Boxes and why you should avoid them

by Vinaya HS on August 22, 2006

in The SP Jain Blog

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Read a few management journals and you would be forgiven for thinking that any problem on Earth can be solved by a set of four boxes. Yep. Four boxes is all it takes for name and fame in the world of management. Google around and you will find tons of four-box solutions all claiming to solve your business [and personal] problems. These boxes are also a great way to identify an MBA graduate. The moment someone gives you advise by drawing four boxes on a piece of paper you know where he or she comes from.

Along the way, some genius at management thinking probably decided that four boxes were insufficient, and therefore came up with six-box and even nine-box matrices.

So what does a typical four box approach look like? Here’s Boston Consulting Group’s version of the four boxes, affectionately called the BCG Matrix.

BCG matrix

And here’s another one from Michael Porter.

Porter matrix

If you happen to be a bit adventurous in your thinking, then you can really think out of the box and come up with something like this:

GE-McKinsey matrix

This, by the way, is the GE-McKinsey Matrix.

In my opinion, it’s best to avoid such boxes. There’s not a lot you can do with them.

[Blogged from 26-2-05]

Thanks for reading this article. I'd love to hear your opinion. Please use the comments section below to share your thoughts. I frequently write new articles that also cover several other aspects of personal finance including credit cards, financial goals, health insurance, income tax, life insurance, mutual funds, retirement planning, and much more. You can Subscribe through Email and receive new articles directly in your Inbox or you can Subscribe through the RSS Feed and receive new articles in your feed reader.

{ 7 comments… read them below or add one }

Vinayak August 22, 2006 at 10:09 AM

Well, my thoughts on this… Matrices, Boxes, graphs are to aid ppl in their decisions, but many a time v just dont understand the damn thing!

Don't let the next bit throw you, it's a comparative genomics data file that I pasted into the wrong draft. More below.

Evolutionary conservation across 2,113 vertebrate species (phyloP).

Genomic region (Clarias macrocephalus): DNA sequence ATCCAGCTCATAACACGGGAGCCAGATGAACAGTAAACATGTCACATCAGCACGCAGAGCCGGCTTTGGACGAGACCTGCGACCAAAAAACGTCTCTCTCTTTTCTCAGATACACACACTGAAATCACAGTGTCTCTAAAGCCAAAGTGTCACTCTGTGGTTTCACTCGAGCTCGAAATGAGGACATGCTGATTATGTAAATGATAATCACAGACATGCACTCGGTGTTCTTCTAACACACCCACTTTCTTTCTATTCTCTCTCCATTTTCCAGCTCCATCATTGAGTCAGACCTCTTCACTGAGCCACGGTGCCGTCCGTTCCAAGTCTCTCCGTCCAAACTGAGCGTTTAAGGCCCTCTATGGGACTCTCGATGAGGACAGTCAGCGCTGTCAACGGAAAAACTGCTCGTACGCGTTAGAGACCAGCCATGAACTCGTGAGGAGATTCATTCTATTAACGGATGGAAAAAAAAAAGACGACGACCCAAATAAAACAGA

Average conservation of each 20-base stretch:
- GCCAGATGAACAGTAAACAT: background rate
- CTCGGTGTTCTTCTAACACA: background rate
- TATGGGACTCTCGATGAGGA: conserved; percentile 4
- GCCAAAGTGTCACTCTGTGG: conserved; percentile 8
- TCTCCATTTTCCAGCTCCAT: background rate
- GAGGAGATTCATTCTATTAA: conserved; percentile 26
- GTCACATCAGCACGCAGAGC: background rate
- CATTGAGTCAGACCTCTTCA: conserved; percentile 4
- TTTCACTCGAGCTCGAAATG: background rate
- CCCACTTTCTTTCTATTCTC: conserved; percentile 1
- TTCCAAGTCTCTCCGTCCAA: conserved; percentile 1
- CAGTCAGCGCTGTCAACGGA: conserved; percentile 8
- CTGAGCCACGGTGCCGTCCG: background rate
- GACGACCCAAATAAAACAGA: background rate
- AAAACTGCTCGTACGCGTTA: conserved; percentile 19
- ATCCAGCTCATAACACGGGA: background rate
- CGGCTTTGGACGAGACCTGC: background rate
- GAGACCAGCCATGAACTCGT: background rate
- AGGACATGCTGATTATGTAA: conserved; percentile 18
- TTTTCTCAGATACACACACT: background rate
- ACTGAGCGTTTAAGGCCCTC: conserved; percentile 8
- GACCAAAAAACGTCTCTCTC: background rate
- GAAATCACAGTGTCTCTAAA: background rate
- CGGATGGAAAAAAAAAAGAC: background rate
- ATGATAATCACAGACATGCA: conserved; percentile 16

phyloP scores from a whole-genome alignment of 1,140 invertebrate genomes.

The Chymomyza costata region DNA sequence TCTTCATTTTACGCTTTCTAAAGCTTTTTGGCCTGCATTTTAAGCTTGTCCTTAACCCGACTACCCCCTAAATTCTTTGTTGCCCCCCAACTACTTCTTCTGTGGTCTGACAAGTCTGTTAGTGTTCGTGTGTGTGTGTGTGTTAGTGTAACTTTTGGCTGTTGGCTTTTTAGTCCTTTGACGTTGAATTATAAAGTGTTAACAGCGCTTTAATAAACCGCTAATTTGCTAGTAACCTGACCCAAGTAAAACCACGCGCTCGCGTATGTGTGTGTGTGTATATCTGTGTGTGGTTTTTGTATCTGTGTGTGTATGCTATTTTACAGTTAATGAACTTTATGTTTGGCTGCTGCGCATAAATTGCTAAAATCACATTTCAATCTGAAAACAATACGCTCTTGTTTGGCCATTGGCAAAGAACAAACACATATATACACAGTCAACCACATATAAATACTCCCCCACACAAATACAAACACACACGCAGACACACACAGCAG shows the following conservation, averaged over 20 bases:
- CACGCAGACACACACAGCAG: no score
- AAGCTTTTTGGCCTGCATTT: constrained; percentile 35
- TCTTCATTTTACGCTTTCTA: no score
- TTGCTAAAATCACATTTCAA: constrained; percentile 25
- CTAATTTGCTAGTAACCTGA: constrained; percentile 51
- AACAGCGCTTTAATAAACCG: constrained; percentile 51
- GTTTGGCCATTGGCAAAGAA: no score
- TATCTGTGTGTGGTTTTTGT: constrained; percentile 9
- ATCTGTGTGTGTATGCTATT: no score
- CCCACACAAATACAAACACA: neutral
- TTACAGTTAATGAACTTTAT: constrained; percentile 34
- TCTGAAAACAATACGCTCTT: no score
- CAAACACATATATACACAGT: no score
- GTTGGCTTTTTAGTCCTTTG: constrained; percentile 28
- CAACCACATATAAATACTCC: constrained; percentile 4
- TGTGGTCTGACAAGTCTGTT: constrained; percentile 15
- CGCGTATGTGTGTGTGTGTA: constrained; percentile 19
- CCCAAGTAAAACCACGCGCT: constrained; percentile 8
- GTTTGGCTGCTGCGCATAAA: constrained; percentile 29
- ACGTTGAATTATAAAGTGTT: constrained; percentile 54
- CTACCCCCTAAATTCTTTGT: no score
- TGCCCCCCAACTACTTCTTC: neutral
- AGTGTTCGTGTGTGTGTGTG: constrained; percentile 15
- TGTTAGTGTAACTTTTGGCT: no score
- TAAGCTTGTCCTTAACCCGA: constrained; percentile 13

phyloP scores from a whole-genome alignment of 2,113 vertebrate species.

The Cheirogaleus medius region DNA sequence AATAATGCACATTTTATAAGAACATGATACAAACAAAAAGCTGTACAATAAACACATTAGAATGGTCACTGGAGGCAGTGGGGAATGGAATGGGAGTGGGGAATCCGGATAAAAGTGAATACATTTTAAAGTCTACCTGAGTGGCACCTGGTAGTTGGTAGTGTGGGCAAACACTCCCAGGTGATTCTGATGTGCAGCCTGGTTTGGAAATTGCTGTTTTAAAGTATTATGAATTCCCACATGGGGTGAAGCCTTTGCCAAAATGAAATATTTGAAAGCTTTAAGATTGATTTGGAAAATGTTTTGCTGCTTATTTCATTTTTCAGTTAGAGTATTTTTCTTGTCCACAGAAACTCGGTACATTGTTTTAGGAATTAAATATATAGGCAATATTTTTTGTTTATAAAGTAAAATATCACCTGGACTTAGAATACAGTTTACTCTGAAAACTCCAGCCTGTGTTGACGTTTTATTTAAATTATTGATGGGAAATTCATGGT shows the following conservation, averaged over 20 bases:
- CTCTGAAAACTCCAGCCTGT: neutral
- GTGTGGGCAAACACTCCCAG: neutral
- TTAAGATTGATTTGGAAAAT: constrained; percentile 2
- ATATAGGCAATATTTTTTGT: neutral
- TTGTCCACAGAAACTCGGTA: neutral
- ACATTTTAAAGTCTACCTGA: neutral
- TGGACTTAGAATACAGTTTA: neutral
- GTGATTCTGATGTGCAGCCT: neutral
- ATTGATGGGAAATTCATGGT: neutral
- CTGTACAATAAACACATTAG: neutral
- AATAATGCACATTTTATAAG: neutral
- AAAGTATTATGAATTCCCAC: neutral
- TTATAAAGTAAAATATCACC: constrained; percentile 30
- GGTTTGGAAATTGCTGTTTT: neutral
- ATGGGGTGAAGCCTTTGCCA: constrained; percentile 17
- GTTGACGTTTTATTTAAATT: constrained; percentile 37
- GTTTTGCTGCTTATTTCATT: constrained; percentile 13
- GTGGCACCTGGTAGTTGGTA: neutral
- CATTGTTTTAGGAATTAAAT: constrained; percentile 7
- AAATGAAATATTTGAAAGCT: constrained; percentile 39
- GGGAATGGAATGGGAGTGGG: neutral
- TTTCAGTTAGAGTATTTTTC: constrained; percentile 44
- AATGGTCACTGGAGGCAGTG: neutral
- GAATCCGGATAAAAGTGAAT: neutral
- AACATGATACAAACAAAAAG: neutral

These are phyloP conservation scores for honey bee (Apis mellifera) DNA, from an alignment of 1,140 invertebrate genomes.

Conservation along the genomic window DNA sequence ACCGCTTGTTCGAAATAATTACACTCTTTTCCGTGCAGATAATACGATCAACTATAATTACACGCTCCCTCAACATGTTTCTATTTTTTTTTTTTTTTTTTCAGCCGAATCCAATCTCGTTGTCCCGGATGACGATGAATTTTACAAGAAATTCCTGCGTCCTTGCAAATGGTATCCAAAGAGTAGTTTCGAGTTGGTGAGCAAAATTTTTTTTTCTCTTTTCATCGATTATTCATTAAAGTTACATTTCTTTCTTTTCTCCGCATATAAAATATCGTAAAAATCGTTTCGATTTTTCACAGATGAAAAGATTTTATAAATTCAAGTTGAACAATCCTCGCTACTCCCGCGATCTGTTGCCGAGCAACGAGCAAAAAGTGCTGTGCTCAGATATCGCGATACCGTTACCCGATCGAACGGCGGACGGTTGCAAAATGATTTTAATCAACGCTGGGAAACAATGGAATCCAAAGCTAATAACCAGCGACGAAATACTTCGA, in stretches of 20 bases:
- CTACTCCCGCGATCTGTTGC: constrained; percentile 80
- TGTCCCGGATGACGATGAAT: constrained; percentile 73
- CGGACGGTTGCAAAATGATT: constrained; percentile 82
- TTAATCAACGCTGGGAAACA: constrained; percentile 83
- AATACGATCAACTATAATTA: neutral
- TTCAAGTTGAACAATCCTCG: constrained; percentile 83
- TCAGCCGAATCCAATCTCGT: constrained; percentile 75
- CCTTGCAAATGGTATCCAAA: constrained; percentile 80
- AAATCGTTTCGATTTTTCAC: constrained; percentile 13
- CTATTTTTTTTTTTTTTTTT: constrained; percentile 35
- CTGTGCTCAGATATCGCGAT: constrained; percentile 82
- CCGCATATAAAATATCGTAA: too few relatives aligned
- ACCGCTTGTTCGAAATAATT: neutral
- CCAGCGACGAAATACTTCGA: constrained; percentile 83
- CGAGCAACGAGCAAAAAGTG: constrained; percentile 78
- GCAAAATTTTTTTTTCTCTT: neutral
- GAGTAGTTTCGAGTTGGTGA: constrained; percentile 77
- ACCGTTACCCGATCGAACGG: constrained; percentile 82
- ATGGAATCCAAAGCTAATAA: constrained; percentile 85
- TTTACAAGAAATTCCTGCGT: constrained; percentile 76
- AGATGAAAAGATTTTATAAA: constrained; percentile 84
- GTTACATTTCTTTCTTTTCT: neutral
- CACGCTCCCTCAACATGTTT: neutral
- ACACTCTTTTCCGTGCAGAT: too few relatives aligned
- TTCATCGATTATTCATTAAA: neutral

But somehow, the boxes tend to display things easily..i think thats what makes them attractive! n since these r somewat forced down ur gut in B-schools, the so called MBAs tend to follow the stereotypes! As Mr Piramal, CMD Nicholas Piramal put it y’day , “all the market research stuff only gives u some feel of wat it cd be like…but finally its ur own deep burning desire n Will that will see u through!”

Vinaya, u wl be surprised – i used to draw a options-pros-cons-priority for making major decisions even before coming to SP and have even suggested some of my close frenz to follow it when in trouble n they liked it…..i guess as i said it helps to represent things in an easier manner!

VINAYA SAYS….”OMG, ur comment is lengthier than my post”…hehe, so lemme sign off folks!:)

Goutham August 22, 2006 at 10:23 AM

I now know from where the phrase “THINKING OUT OF THE BOX” found its roots.

Ramesh August 23, 2006 at 10:00 AM

these matrices may not give u d exact ans to ur prom, but thy give a way to think n approach ur problems….
ths also minimises the ‘time to solution’…and very well appreciated by top mgmt whn u make a presentation @ new plans… ;))
So… my take is
‘learn n understand these concepts and take as u want’

but great to go ahead dude…..


Smiling Girl August 23, 2006 at 1:34 PM

Hehe… I didnt understand any of them.. :)

Anindita September 3, 2006 at 6:01 PM

hey nice writeup as usual..tired of these boxes and triangles now..!!!!!! ;-)))
BTW ur snap here is grt

Ash kumar January 6, 2011 at 7:53 AM

It’s really wonderful method to teach by snaps…

René Michelsen October 20, 2011 at 2:48 PM

I had to make at surgestion to the company, where I work, and I found your blog. I just send the email including the BCG matrix.

For our situation it was just spot on to explane how we attack our market. So thanks very much, for the matrix.

P.s. I went to b-school.

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